by Tony McEnery and Andrew Hardie; published by Cambridge University Press, 2012

Part 1: Corpus Linguistics

What is corpus linguistics?

Corpus linguistics is a field which focuses upon a set of procedures, or methods, for studying language. We can take a corpus-based approach to many areas of linguistics. Importantly, the development of corpus linguistics has also spawned new theories of language – theories which draw their inspiration from attested language use and the findings drawn from it.

But corpus linguistics is not a monolithic, consensually agreed set of methods and procedures. It is in fact a heterogeneous field – although there are some basic generalisations that we can make.

A concordance in the AntConc tool

A concordance in the AntConc tool

The main features of corpus linguistics

Research in corpus linguistics deals with some set of machine-readable texts which is deemed an appropriate basis on which to study a particular research questions. The set of texts or corpus is usually of a size which defies analysis by hand and eye alone within any reasonable timeframe. For this reason, corpora are invariably exploited using software search tools. Concordancers allow users to look at words in context. Other tools allow the production of frequency data, for example a word frequency list, which lists all words appearing in a corpus and specifies how many times each one occurs in that corpus. Concordances and frequency data exemplify respectively the two forms of analysis, namely qualitative and quantitative, that are equally important to corpus linguistics.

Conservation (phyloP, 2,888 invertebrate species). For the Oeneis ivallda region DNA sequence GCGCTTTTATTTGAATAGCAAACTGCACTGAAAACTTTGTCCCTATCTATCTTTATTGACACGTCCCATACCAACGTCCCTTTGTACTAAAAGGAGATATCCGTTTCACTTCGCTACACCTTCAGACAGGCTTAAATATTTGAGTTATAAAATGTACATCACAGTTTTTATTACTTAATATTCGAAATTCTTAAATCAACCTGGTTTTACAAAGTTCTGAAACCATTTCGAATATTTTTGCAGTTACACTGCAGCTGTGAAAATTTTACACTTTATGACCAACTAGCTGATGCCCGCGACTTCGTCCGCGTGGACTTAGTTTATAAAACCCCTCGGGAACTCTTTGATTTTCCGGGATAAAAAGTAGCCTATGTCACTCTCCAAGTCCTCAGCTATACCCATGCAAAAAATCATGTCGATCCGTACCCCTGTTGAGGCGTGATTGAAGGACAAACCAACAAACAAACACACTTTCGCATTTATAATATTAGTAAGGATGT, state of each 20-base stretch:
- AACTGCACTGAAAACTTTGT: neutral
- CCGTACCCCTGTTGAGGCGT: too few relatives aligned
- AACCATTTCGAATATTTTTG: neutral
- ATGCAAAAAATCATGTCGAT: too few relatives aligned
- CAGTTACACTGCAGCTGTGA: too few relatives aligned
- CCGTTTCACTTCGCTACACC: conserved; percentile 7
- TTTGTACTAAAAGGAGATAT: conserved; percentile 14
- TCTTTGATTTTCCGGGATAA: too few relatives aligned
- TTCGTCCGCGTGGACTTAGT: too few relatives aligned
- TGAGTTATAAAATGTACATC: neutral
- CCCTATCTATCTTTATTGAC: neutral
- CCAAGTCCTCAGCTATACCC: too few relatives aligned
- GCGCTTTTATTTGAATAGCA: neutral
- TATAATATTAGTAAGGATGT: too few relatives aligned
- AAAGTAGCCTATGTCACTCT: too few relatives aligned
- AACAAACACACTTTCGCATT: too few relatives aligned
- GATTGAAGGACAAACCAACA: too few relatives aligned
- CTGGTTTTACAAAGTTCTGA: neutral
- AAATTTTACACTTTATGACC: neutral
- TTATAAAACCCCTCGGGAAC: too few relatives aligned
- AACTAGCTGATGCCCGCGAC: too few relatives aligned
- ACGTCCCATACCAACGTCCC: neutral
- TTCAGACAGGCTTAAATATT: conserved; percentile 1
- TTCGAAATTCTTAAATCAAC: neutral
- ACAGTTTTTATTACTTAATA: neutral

Different types of corpus study

The following features effectively distinguish different types of studies in corpus linguistics:


This page was last modified on Thursday 26 May 2011 at 4:49 am.

Tony McEnery Andrew Hardie

Department of Linguistics and English Language, Lancaster University, United Kingdom